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January 2017

Review: Forty Years On

Catherine Martin

Never let it be said that the Hampstead Players lack ambition.  As if putting on a towering Shakespearian tragedy, a madcap Ben Jonson comedy, and a complex J.B. Priestly thriller weren’t  challenge enough, the Players rounded out 2016 with a fourth production:  a rehearsed reading of Alan Bennett  Forty Years On.

Forty Years On is, in many ways, a difficult play.  A bawdy comedy on its surface, it also provides a stream of social commentary that  wry, bitter, and affectionate by turns.  Using the framing device of a pageant put on by the boys at a fictional public school, Bennett traces the arc of the twentieth century from the languid salad days of the Edwardian period to the oily dumpster fire that was the Second World War, and through to the then-contemporary world of the 1960s.  The play gently lampoons the famous figures of the late nineteenth and early twentieth centuries, and all the breathless legends that had since grown up around them.  Forced into a recitation of history they don’t  really understand or care about, the schoolboys (and sometimes their teachers!) gleefully mangle historical facts, turn real-life explorers and intelligence operatives into something out of a Boys Own Adventure novel, and mix up D.H. and T.E. Lawrence in some... unfortunate ways.  But even as the audience is laughing along, Bennet also manages to convey a real nostalgia for a bygone era, far away from what the play calls our "crass-builded, class-bloated, green-belted world".

Director Stephen Clarke  ably assisted by Shereen Abdallah  fielded a highly talented cast to take on this multi-layered play.  Bill Fry played the hilariously dry, highly traditional headmaster, with Geoff Prutton skilfully bringing to life two very different characters in his double performance as both the dour and intense Bill Franklin (the embodiment of the more progressive ideas about education that the Headmaster fears will replace his own, and also the main straight man for the schoolboys antics) and Hugh, an MP during the Second World War, who provided a great sendup of the period’s obsession with keeping a stiff upper lip.  Jacqueline Leitch was very sympathetic as Hugh  wife Moggie, and Bonnie Taylor was a tremendous amount of fun, playing both Hugh’s ditzy childhood nurse and the school  flirtatious matron.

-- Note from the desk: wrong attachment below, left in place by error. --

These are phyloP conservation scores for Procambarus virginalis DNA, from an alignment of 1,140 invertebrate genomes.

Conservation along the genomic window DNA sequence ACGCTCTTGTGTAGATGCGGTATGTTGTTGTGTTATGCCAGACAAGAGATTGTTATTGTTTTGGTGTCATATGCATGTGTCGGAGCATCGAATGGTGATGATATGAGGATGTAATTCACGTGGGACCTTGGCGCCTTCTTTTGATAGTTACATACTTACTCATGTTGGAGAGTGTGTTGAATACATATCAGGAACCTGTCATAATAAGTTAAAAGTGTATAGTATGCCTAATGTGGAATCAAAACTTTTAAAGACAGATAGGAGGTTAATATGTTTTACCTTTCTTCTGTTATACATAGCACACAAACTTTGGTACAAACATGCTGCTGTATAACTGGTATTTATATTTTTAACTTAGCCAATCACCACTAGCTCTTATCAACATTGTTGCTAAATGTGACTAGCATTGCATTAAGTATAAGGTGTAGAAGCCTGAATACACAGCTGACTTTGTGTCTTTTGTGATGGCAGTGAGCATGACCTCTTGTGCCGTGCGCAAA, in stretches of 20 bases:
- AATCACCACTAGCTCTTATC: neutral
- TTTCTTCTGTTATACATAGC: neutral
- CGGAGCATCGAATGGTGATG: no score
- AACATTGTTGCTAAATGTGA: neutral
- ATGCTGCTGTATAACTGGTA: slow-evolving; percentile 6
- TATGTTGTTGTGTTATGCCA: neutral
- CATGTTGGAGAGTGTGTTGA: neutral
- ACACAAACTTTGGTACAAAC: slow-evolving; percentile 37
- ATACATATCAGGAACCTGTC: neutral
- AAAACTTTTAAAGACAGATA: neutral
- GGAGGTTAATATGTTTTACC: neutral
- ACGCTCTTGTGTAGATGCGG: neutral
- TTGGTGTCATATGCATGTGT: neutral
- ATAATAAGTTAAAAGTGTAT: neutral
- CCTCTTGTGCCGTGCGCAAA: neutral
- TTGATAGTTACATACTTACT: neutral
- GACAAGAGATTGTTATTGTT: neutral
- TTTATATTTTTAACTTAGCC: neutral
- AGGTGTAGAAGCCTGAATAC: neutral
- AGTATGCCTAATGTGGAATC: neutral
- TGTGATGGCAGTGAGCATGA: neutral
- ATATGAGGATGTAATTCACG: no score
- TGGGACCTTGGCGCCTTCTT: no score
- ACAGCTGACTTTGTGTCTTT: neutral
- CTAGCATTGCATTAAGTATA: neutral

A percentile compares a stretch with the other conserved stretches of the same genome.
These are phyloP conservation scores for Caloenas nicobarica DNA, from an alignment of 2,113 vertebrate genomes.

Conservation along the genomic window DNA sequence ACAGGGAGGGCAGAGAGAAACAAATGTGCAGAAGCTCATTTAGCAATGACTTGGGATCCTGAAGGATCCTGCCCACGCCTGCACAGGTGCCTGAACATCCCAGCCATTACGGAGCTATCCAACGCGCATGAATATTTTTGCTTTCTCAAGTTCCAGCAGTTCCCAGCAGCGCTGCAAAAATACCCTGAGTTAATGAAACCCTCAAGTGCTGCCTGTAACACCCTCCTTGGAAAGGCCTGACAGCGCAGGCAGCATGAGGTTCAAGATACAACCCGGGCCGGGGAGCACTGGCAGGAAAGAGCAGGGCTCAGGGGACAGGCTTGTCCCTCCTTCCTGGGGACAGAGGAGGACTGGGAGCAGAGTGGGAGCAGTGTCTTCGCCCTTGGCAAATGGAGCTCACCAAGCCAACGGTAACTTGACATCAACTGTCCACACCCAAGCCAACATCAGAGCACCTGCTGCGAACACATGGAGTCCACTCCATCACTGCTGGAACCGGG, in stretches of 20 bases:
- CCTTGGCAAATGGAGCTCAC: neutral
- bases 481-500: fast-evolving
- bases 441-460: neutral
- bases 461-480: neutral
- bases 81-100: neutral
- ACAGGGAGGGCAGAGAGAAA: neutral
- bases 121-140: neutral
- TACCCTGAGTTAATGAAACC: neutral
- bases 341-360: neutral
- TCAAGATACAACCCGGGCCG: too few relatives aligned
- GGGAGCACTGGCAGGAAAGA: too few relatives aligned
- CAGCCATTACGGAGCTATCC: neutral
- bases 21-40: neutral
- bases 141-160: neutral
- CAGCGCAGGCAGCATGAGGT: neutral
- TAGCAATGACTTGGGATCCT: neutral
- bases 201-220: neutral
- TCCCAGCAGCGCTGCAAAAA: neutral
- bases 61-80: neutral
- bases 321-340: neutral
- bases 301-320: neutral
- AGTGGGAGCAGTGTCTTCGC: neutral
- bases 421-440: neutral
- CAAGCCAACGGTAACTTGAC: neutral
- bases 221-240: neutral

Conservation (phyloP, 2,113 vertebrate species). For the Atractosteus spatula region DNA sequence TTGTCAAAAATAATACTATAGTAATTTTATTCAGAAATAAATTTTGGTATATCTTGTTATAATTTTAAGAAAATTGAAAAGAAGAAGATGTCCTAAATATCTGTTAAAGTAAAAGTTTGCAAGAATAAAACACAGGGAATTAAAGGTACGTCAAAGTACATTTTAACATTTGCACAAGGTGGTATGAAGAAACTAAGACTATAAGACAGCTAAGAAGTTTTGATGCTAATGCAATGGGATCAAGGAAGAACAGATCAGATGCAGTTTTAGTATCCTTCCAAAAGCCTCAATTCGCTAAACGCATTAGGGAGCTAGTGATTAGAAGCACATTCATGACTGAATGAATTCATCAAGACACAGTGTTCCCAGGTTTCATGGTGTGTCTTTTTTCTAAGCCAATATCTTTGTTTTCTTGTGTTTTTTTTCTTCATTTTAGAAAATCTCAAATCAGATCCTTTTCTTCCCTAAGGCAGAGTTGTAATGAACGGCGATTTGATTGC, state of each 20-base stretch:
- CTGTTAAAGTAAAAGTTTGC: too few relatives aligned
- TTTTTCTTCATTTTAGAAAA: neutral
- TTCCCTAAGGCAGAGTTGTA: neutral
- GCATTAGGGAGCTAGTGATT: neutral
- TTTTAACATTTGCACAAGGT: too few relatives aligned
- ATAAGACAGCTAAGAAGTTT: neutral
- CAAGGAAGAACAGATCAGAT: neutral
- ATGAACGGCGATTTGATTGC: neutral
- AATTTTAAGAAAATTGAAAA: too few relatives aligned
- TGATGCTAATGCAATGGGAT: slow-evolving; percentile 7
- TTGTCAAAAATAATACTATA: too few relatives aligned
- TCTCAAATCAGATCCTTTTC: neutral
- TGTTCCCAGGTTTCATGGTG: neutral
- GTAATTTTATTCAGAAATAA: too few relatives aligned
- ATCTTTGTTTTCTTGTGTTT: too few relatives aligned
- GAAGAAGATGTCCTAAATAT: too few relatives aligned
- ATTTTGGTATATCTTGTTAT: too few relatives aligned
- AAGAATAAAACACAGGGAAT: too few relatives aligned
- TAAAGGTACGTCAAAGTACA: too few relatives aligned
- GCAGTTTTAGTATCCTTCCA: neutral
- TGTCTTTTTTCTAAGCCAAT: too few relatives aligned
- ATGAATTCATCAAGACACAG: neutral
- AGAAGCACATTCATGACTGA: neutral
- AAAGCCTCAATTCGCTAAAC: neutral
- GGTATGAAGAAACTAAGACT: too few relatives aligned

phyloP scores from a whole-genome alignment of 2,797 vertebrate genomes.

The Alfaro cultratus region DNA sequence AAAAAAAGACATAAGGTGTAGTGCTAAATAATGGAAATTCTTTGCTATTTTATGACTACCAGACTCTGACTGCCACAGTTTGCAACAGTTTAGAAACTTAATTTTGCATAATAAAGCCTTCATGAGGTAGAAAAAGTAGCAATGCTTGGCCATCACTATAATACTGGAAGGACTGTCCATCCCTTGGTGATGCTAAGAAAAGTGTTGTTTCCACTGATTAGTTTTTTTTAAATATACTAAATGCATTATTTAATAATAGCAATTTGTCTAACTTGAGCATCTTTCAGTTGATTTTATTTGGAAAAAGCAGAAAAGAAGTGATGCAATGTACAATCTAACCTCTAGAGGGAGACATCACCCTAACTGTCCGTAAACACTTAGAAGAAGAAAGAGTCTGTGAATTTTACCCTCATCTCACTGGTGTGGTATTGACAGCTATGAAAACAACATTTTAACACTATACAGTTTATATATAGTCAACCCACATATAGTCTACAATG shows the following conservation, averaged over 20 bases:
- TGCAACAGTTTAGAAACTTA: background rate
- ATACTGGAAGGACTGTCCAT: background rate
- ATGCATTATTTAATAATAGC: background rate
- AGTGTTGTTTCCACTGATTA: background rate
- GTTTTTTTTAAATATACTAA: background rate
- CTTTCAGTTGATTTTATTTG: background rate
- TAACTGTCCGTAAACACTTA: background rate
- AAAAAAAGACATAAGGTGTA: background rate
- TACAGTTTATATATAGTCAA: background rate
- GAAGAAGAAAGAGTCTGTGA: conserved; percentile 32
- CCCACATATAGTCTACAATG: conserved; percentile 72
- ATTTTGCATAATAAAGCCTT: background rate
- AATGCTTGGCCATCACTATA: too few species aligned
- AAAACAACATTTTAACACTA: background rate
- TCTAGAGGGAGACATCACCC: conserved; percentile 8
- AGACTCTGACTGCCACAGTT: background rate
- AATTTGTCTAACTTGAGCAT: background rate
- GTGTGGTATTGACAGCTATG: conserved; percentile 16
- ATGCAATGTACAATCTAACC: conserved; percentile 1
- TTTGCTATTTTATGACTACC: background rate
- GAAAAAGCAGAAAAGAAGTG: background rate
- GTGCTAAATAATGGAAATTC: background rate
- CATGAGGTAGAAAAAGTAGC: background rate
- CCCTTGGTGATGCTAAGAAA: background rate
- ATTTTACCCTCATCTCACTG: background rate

The actors playing the schoolboys brought an infectious energy to the production, especially with their no-holds-barred renditions of the play  goofy, raunchy songs.  Special mention has to go to Natasha Blumenthal, Dorothy Jenkins, and Hampstead Players newcomer Isabeau Popp, who pulled off a very Shakespearian turn:  all three women were playing teenaged boys who, during the historical pageant within the play, were portraying women.  To convey those numerous layers is a challenge, and all three succeeded, with delightful results.  As their classmates, Simon May, Nicki Siddall, and Shereen Abdallah were believable and engaging.  Jonathan Murray shone as the judge during the mock trial sequence, and Harlequin showed off his impressive versatility as an actor, moving from a realistically drawn modern-day schoolteacher to a larger-than-life historical adventurer, complete with jaunty goggles.  Malcolm Stern added the finishing touch to the ensemble with his pitch-perfect portrayals of both Chamberlain and Churchill.

Jane Mayfield’s  striking costumes captured the whimsical view of the Edwardian golden age as seen through the eyes of schoolchildren forty years on, and were also very effective in making the different time periods stand out from one another visually, a tricky and important balance for a narrative that moves backwards and forwards in time so frequently.  All in all, a talent-packed production of one of Bennett ‘s  most interesting works.

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